I had a little problem, as you have read. These guys spent nearly 15 hours working that problem into a solution. And that is just the time they spent doing the fun stuff. It does not account for the planning and the coordination. It does not account for post-surgery care and selecting the right people to handle the next stages of my recovery and salvation. These guys, they are the kind of persistent and driven people of whom Butch asks of Sundance, “Who are these guys?”
Cutting edge kinds of guys. One, the Sheriff, was mild and meek, a gentle guy whose feelings I sometimes feared I would hurt with my bravado and bluntness. The Deputy Sheriff, on the other hand, he would gamble with life, as long as it was mine. Between them, they made me laugh. And they made me want to make them laugh.
I succeeded, I think, from time to time. I know they did, in more ways than one.
The Sheriff is still the Sheriff. Whenever anybody else wants to do something, I want to pass it by him first. He has moved on, of course, and I am now in the hands of OncoMan, for the most part, not a bad thing, to be sure, for he is part of the cast of uncles and aunts that were gathered around me from time to time during the worst of the tornado. But I still, really, seek the Sheriff’s assurances. I do.
I don’t get them, but I do seek them.
In the mean time, there were others then.
The meal lady knew what was ahead of me, even if I didn’t, and always brought me extras of the stuff she thought I could eat. She knew before I did that I was getting a last chance to eat. So in came the pudding and the brownies, and on request, that last piece of steak I decided not to eat. She looked out for me, and I did not know that she was looking out for me. Not then.
The gurney guys were great. I don’t exactly know why, but for some reason, in the two week preliminary round, I went on more gurney rides than a MASH extra. I have a story to tell about a doctor, by the way, and must leap ahead to do so: When I went back this year for the lobectomy, I had occasion to visit another part of the hospital, I don’t even remember where now…another CAT scan, something like that, maybe. And when I was done with the test, I was left out in a waiting area, sort of like that general pre-Op area you hang out in sometimes, you know?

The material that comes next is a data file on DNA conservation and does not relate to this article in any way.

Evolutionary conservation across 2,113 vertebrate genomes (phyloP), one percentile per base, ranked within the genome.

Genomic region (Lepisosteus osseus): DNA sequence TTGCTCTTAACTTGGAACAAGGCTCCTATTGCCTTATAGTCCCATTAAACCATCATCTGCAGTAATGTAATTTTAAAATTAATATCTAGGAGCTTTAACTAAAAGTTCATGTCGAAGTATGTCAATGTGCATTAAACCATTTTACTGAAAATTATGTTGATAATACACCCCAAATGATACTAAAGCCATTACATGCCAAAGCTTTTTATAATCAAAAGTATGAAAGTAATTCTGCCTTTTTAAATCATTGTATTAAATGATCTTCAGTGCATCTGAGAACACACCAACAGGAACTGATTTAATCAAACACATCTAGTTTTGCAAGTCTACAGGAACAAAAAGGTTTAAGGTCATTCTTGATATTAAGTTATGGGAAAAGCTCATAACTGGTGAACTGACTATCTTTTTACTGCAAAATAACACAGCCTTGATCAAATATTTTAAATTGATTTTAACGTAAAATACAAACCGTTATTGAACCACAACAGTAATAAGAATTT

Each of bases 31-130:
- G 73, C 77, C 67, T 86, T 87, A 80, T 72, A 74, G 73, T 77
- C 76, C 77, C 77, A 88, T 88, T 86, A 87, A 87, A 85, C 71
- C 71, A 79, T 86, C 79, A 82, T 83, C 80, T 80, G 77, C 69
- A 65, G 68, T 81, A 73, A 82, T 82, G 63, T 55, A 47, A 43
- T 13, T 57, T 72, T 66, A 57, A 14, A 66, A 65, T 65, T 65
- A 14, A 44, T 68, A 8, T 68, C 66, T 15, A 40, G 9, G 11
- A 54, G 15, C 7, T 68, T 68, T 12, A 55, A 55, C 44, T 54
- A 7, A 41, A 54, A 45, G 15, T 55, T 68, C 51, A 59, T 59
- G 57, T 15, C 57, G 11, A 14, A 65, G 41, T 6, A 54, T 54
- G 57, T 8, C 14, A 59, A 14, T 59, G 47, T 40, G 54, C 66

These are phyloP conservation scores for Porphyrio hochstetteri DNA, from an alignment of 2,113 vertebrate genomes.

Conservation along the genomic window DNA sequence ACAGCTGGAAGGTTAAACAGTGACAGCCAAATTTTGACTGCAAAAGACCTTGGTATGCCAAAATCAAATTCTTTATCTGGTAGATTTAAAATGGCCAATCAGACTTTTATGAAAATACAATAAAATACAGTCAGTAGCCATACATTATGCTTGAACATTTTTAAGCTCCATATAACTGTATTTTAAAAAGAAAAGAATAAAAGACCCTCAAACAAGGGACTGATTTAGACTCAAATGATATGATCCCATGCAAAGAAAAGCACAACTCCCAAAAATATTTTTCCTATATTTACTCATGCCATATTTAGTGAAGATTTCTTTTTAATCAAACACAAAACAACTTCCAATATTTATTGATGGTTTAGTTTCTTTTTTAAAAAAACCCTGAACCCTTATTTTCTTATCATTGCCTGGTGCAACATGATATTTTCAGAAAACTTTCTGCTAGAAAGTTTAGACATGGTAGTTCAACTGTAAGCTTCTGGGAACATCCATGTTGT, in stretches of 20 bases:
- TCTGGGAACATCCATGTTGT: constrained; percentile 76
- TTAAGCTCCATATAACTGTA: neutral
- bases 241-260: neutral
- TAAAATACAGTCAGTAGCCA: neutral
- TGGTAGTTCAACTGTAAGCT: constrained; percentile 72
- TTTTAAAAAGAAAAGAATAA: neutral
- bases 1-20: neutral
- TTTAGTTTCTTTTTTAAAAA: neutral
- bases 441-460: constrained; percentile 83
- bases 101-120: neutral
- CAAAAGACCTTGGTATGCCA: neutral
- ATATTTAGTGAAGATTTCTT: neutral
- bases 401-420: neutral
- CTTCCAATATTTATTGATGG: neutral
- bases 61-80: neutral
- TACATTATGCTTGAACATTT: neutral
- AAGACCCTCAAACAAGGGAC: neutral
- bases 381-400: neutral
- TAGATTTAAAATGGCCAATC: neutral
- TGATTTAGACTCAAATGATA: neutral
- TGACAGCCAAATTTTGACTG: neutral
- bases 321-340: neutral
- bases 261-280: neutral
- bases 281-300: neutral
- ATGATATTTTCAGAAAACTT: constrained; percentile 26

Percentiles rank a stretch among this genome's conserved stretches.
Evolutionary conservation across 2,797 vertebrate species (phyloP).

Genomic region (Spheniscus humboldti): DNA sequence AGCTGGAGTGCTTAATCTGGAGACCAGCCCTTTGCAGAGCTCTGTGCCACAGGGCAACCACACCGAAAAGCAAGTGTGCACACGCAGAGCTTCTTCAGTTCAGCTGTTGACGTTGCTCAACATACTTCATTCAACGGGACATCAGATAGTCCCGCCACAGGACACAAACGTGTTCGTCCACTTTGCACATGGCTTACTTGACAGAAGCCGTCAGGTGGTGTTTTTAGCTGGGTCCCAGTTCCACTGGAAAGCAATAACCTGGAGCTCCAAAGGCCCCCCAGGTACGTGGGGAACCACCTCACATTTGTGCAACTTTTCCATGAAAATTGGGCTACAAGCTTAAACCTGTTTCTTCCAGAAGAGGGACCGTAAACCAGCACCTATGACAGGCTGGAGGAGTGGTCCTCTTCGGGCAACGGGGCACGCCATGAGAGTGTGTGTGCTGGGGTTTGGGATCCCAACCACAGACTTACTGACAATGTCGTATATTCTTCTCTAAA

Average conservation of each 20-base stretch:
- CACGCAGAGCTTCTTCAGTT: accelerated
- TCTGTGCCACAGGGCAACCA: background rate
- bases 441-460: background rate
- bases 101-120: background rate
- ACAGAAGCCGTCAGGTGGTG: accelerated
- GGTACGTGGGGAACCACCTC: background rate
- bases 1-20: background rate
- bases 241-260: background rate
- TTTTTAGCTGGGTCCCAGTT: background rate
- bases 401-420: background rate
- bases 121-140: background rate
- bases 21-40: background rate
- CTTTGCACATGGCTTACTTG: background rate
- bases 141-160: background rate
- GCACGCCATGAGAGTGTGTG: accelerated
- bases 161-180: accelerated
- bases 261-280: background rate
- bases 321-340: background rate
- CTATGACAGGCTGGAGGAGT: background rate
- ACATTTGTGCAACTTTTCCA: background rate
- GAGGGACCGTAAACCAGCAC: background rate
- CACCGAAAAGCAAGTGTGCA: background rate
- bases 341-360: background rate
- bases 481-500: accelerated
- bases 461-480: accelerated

And I waited, and I waited, and I finally decided that no one was coming to give me a ride back to my room on the other side of the hospital. I should tell you that by this time I’d had both a lobectomy and a second surgery to try to rid me of MSSA, a staph infection, along with the accompanying indignities to both body and mind.
So, patient fellow that I am, I decided to unstrap myself from the gurney and walk myself and my IV pole back to my room, several miles away. Seriously: in another building connected by a single interior bridge type of structure. One lung slightly less robust and complete than it used to be.
I was in the midst of this when a nurse discovered me hard at work and began to scold me. She was an Asian lady, and probably very good at what she does, whatever that is, but when she got excited, which she was at that moment, she and I had a failure to communicate. To be precise, I didn’t know what she was saying, and she didn’t believe I was going to do what I said I was going to do. But I kept on doing it.